Copying answers, copying written work, or giving yourself an advantage on exams is cheating. Cheating is not doing the complete amount of work. If there were to be a Wall of Shame for cheaters at CVHS, everyone would be on it.
I walked into my fifth period class and it hit me. I forgot I had homework due. It was in that frantic, heated moment when I decided to cheat. My friend handed his homework to me without question when I asked to copy. Bam! I had instant homework.
Did I feel guilty for cheating? No.
It’s easy to say that cheating is morally wrong. It’s a violation of ethics. It has no integrity. But, it’s so easy to cheat and to justify the means. I didn’t have time, and it will only be this once. I forgot there was homework.
It’s easy to justify getting answers when I desperately want them. It’s easy to justify giving answers to my friends when they need them. This mutual relationship is the unofficial friend code.
In the past ten years at CVHS, from 2002-2012, classes have submitted 41,669 papers to TurnItIn.com for electronic scrutiny. The web site reported that 842 papers had 75 percent or more of their content plagiarized and 1,558 papers had 50 to 74 percent of their content plagiarized. About 6 percent of all papers were plagiarized.
Our friends hand us the answers. We help our friends at any cost, even when we really should say no. Although we allow cheating to happen, we all know it’s wrong. We copy discretely and try not to get caught. When we cheat, we don’t shout, “Hey everybody, look at me! I’m cheating!”
We believe cheating is commonplace. Heck, even teachers are caught cheating on licensing exams and standardized tests. The rule for us is: “Cheat. Don’t get caught.”
We cheat in an attempt to score better. We cheat because we have pressures from society, our teachers, our parents, our friends, our siblings, and ourselves to “Go Big or Go Home.” Tell them to give us our space.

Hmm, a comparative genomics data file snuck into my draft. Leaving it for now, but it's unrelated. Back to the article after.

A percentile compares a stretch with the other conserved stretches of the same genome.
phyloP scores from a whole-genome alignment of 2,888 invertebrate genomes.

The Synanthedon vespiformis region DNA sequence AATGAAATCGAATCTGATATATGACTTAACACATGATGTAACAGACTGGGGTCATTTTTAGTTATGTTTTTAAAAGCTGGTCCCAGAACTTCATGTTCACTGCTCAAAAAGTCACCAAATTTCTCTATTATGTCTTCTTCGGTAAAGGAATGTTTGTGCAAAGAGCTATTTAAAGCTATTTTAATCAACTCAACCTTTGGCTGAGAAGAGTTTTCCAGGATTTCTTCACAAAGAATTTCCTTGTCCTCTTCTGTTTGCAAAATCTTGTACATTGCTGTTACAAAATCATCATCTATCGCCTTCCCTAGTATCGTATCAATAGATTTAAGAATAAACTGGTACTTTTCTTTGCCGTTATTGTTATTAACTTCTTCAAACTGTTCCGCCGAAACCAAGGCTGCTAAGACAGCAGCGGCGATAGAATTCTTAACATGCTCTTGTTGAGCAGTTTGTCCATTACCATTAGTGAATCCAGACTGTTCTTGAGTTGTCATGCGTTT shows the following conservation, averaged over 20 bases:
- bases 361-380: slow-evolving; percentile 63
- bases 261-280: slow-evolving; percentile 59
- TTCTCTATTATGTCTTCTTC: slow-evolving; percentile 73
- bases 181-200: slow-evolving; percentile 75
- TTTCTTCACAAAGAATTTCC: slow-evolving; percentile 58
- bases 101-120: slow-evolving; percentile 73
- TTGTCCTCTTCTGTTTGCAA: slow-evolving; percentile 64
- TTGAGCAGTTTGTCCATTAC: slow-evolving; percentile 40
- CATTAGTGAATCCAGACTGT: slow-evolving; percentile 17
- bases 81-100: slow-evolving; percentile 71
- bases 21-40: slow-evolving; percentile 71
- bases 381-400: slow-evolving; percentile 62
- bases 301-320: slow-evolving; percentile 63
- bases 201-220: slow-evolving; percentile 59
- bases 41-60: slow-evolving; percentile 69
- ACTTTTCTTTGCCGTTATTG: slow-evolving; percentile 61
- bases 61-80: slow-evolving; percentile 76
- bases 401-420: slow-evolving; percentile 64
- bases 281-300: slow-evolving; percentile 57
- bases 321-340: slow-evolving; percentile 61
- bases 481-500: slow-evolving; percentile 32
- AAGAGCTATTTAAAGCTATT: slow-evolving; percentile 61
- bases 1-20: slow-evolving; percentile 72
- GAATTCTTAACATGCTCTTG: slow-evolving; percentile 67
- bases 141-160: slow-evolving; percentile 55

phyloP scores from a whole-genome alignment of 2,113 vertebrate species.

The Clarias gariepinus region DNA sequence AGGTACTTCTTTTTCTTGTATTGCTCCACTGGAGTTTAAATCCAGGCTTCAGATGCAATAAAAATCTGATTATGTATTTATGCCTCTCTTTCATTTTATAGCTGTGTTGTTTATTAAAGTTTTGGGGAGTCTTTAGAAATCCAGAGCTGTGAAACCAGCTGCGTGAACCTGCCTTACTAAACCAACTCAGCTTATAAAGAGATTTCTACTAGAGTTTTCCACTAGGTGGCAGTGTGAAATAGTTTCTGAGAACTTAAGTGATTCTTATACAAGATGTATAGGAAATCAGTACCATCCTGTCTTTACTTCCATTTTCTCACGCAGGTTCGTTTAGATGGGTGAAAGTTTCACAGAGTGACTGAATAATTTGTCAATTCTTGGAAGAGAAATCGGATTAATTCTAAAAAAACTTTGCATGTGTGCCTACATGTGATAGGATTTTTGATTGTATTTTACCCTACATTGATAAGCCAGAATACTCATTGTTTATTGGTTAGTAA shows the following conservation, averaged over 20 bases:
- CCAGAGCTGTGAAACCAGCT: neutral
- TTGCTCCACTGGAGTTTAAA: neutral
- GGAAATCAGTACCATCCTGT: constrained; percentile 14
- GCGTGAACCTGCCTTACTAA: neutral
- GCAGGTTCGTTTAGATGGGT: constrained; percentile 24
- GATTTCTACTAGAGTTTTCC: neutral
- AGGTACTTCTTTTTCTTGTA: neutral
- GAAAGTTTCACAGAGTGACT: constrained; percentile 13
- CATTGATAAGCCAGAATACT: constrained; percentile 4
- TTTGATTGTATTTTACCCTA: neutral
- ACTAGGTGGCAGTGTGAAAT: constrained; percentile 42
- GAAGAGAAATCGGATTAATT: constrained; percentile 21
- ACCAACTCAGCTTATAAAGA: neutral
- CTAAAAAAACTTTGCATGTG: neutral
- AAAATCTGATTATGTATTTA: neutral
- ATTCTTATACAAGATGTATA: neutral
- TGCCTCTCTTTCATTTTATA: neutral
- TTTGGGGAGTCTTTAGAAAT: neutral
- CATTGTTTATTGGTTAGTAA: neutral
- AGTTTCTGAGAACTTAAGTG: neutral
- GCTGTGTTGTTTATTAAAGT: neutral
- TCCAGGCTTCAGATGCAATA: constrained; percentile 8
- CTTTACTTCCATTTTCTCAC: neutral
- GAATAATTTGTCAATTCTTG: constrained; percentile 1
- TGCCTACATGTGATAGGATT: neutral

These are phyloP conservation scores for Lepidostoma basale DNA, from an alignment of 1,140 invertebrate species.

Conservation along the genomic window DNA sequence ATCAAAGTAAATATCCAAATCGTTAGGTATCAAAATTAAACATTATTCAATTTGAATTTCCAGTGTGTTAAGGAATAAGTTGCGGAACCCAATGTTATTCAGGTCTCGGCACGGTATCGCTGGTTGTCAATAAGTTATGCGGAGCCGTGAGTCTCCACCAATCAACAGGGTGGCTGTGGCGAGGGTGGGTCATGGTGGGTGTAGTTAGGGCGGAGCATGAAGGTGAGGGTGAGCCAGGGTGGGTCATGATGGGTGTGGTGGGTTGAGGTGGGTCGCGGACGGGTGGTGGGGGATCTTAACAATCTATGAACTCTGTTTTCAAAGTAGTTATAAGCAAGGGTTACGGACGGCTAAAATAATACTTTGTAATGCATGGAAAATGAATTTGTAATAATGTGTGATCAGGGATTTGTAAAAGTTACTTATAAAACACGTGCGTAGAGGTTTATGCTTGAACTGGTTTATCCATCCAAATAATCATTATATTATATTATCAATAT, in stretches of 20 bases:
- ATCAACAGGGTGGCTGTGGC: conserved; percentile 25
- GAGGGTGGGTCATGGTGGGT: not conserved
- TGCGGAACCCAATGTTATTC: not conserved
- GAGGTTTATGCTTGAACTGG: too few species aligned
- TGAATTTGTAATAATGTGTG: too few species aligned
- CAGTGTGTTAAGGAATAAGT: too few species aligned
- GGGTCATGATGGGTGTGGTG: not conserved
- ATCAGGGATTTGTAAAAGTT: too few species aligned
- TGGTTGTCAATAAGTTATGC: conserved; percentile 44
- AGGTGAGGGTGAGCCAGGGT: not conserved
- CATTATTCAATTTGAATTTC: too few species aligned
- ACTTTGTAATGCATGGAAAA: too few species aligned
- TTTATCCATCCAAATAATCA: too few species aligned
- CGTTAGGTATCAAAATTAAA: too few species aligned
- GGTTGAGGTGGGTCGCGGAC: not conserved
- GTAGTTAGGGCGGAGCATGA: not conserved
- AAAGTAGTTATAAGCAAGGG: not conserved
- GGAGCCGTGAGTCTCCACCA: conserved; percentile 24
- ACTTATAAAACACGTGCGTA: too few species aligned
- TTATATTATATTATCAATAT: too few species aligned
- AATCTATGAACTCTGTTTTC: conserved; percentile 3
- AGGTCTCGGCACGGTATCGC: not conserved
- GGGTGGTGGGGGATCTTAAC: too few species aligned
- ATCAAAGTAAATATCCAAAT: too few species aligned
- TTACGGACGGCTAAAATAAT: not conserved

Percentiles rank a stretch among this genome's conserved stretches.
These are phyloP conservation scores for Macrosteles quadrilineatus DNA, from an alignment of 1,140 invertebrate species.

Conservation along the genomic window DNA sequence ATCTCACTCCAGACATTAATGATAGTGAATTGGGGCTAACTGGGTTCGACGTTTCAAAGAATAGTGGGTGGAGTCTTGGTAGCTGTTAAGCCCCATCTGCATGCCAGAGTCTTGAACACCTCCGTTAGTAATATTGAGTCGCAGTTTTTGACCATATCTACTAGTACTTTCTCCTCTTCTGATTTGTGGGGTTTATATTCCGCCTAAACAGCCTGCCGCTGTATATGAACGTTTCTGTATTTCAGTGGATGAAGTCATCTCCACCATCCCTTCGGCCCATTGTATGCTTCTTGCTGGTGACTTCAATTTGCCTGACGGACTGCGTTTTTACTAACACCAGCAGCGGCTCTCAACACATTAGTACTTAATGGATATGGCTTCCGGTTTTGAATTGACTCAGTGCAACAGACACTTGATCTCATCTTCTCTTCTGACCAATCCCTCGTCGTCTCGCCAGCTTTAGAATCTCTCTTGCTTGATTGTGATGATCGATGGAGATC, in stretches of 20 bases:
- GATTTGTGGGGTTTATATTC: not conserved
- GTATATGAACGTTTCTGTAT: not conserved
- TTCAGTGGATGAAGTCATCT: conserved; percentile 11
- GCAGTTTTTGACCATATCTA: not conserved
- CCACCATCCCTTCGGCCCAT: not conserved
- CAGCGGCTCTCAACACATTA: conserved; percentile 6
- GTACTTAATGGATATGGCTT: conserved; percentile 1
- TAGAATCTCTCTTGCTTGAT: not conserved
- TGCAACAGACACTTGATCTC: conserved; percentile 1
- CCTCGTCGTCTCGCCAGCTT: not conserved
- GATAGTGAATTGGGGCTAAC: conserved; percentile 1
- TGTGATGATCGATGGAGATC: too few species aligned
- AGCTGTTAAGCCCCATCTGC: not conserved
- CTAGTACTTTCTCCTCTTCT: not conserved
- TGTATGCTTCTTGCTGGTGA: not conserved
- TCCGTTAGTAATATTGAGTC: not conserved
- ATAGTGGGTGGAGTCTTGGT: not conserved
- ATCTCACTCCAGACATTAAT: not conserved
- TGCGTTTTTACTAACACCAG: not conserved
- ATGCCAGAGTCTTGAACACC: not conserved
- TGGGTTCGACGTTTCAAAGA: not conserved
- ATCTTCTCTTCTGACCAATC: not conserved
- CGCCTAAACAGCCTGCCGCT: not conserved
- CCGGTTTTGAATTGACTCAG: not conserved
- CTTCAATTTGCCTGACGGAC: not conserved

Cheating is all around a bad idea. The person who we’re cheating off of is most likely a bonehead like ourselves and we aren’t going to get the right answer. If we have the answers, we respect ourselves, our friends, and our work. We offer help but don’t lend out our papers. If we cheat, we give ourselves bad reputations.
Doing the work assigned builds up one’s integrity. Having integrity means doing what is morally right and being trustworthy. Keep your good name intact. Don’t cheat. Set an example for others by speaking up against cheating. Not saying anything is allowing it to happen.
In the end, school gives us each ant-sized ink blobs on a piece of paper as results. We get triangles, rectangles, circles, maybe semicircles, and hopefully not squares. These shapes on the piece of paper do nothing to describe us as individual persons, not even to our own selves. We are each infinity times more valuable than ink blots.
If we have integrity and a willingness to learn, we can go wherever and do whatever we want to do. We will succeed no matter whether or not we know what kumquats multiplied by oranges equals. We don’t need to cheat to know either. We will be hired for the job because we are smart and have good morals, not because we got good grades in school. Be of moral character, do your best, be confident, own up to mistakes, fix those mistakes, and don’t give up. That’s how to succeed.